First-time funds: Europe

In an era where investors are increasingly focused on experience and track record, it’s arguably never been harder to raise a debut fund. Yet some groups are managing to buck the trend.

It’s hard enough for anyone to raise money in Europe at the moment – let alone a first-time manager. 

Track record is the top priority for most LPs. So while many are willing to consider first-time funds, first-time teams are unlikely to receive support.     

For instance, last year PGGM invested in Equistone IV, the manager’s first independent fund since its spinout from Barclays. “It’s a new name but the same team that previously managed three Barclays funds – that is an important difference,” says Maurice Klaver, investment manager at PGGM. The Dutch pension fund also recently backed Gilde Healthcare Services. “This was a new fund focused on a new strategy, but with an experienced Gilde organisation behind it,” he adds.

You can have a team of individual stars, but that doesn’t necessarily mean that these 11 players collectively are effective

Maarten Vervoort, AlpInvest

Maarten Vervoort, managing partner and co-head of the global fund team at AlpInvest, is also nervous about first-time teams – even if the principals have good track records individually. “It’s a similar situation in football; you can have a team of individual stars, but that doesn’t necessarily mean that these 11 players collectively are effective as well and it’s the same with investment professionals.”  

LPs must have a very good reason to back a first-time fund – and that’s unlikely to be a specific strategy. “We wouldn’t just back a firm because they operate in a sector to which we haven’t got any exposure yet,” says Klaver. 

Equally, some LPs feel there isn’t sufficient upside given the risk involved. “We don’t feel you get rewarded as an investor, unless you take a piece of the management company or a piece of the carry for supporting them,” says Francesco di Valmarana, a partner at Pantheon.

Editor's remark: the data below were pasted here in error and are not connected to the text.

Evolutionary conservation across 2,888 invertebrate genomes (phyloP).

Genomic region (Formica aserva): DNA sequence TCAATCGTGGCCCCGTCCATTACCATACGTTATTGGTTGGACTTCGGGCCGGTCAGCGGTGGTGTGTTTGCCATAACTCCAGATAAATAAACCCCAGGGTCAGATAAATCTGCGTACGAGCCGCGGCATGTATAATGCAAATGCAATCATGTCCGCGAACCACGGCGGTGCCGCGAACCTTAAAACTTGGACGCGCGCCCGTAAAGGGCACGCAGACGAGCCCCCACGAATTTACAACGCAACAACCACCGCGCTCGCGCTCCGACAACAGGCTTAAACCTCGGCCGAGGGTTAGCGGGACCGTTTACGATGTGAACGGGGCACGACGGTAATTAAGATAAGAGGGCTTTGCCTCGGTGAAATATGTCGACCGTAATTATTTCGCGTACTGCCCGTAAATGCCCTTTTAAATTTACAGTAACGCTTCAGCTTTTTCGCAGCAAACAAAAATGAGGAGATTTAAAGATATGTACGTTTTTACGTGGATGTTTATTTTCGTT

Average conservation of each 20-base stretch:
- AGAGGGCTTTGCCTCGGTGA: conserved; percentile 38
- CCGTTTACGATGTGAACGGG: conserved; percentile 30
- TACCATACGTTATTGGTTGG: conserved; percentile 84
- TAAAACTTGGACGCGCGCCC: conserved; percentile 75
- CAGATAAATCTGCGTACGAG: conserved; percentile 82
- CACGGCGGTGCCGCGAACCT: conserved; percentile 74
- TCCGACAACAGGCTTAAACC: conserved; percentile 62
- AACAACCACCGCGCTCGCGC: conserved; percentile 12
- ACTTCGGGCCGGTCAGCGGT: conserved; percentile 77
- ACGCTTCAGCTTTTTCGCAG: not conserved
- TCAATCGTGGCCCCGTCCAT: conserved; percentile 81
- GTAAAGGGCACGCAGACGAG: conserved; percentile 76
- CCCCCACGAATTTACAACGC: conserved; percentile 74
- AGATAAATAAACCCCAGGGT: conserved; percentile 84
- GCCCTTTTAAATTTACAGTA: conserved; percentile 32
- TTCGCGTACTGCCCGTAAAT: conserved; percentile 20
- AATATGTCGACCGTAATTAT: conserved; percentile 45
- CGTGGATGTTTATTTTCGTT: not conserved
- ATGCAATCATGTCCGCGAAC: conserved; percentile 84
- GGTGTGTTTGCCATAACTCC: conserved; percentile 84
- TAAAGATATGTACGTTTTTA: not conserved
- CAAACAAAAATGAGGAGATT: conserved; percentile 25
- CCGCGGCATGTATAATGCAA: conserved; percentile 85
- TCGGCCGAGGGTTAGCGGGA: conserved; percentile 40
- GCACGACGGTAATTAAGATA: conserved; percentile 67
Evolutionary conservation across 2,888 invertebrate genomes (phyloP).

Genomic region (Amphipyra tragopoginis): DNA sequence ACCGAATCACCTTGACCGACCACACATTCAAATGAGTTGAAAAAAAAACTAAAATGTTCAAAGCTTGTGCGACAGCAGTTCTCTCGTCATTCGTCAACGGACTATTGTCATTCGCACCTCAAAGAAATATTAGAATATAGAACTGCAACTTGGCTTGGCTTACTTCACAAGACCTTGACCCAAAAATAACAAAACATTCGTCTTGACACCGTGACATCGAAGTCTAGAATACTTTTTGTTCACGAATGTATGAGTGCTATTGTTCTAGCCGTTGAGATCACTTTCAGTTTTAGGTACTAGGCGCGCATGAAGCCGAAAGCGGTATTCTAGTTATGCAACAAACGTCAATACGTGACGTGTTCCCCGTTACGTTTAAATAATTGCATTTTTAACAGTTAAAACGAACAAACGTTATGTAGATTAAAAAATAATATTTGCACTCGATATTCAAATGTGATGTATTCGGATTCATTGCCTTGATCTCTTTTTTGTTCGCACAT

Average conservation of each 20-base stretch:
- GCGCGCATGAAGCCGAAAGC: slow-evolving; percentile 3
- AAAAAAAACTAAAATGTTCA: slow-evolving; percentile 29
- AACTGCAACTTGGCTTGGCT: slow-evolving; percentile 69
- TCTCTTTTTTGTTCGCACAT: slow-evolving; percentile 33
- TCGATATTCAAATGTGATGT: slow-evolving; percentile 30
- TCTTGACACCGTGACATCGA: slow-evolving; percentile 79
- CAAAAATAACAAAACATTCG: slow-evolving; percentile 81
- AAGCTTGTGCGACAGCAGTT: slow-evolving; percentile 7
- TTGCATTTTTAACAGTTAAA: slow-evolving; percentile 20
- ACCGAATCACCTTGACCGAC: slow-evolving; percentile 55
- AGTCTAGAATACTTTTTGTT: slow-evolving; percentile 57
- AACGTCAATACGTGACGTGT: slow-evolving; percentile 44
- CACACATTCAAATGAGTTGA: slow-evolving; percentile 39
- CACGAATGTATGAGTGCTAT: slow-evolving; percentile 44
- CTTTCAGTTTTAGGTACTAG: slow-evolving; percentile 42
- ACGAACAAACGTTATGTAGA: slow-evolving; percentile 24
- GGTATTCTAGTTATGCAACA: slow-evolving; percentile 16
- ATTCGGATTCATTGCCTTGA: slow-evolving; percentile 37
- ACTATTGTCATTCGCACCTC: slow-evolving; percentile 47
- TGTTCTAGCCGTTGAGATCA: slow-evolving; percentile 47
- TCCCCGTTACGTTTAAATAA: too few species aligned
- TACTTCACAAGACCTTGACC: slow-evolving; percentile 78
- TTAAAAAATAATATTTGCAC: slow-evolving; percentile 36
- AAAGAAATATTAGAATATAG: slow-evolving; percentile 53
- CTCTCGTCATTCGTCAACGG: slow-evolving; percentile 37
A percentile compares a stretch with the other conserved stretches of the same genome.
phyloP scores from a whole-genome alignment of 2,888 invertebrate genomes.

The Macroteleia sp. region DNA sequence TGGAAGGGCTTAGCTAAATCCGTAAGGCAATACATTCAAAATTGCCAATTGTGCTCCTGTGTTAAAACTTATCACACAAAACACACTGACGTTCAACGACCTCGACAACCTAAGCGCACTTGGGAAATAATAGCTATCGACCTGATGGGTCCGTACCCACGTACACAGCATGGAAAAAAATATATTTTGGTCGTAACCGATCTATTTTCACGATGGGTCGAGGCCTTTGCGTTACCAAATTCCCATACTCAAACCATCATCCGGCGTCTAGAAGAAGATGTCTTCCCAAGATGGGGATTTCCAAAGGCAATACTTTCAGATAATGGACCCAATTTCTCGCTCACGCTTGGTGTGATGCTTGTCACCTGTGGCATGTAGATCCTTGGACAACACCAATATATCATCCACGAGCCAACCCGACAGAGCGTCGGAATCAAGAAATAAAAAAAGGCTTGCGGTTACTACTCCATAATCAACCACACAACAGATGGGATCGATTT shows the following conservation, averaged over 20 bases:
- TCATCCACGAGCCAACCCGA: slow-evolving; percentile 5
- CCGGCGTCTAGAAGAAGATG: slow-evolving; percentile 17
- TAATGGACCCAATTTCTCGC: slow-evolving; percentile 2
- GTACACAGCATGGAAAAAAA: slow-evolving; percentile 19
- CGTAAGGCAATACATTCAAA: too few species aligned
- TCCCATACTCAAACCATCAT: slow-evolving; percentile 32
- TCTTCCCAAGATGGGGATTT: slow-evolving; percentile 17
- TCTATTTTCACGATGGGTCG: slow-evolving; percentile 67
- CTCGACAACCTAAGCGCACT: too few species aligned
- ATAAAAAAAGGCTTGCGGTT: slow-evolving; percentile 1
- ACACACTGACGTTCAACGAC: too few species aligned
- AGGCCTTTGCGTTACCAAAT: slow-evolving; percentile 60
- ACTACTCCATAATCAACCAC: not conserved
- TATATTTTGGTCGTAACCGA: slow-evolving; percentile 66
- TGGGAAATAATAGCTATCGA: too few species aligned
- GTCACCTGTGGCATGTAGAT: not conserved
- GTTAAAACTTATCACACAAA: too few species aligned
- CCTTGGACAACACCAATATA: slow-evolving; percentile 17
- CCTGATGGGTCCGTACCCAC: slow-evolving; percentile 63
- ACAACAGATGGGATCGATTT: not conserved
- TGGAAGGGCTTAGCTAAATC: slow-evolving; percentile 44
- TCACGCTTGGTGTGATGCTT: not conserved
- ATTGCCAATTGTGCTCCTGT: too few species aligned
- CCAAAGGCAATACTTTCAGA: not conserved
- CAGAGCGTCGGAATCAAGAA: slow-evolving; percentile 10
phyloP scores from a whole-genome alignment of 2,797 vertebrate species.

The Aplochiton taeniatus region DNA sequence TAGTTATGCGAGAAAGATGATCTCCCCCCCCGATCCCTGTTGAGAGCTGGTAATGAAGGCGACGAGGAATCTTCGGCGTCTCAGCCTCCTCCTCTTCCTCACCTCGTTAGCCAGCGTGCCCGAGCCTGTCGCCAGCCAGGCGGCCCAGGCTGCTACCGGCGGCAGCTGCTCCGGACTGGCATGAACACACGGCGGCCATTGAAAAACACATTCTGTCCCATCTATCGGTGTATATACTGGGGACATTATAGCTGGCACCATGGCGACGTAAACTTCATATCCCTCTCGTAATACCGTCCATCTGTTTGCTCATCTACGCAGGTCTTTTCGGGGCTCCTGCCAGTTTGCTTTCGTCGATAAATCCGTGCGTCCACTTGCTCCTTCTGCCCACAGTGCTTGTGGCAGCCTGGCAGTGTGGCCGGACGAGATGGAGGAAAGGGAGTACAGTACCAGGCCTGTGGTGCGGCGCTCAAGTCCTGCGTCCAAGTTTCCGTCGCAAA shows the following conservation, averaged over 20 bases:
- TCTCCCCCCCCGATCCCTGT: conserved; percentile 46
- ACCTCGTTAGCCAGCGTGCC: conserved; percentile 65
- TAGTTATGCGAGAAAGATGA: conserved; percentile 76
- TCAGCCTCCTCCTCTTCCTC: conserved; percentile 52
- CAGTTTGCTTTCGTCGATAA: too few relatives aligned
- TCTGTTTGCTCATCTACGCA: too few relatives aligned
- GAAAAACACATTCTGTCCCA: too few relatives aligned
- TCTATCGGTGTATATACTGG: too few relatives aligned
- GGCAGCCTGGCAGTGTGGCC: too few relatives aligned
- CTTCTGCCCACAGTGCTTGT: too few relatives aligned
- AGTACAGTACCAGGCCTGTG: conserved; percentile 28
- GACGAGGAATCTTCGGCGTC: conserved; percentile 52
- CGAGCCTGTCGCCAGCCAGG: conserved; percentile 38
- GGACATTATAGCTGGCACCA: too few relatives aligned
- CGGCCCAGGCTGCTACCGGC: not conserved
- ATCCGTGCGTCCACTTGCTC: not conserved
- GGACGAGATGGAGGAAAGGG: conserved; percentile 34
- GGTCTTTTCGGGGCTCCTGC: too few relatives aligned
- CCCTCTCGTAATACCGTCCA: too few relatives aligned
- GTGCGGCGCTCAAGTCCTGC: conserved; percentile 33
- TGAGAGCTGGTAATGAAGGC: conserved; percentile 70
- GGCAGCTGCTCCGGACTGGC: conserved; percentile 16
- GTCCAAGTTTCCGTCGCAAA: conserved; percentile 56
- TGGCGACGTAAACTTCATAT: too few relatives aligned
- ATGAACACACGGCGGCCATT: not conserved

There are, however, some promising newcomers attracting LP attention – most of whom have a Northern European focus.


CataCap Management: In a first close of 500 DKK (€67 million, $89 million) held in January, the Danish firm managed to attract three Danish institutional investors. It’s targeting €100-€130 million to invest in Danish SMEs, where it believes there is a funding gap. The strength of the industry in the region should help; CataCap hopes big firms like EQT and Nordic Capital will eventually be part of its “exit universe”.   

Adelis Equity Partners: Keep an eye on Jan Akesson, an ex-Triton partner, and Gustav Bard, a former managing director at 3i Nordic, one LP tells PEI. The pair, who could not be reached for comment, started Adelis Equity Partners in November last year, according to their LinkedIn pages; it will reportedly target the lower-mid market in the Nordic region. Adelis has no website or SEC registration yet, but it has hired Adalbjörn Stefansson as a partner and head of investment relations, according to Stefansson’s LinkedIn page – suggesting the team is keen to connect with LPs. 

MKB Multifunds: Established by Ad van den Ouweland, who set up Robeco’s private equity activities, and Peter Verleun, a former business development director for the UK and Ireland at Robeco, MKB Multifunds I, a fund of funds with a €100 million target, will build a portfolio of 10 to 15 funds that are focused on investments in the MKB segment (the Dutch term for SMEs). Like Robeco, it will have a strong focus on environmental, social and governance issues (ESG); both financial and societal impact will be factored into the GP’s reward calculation, they say.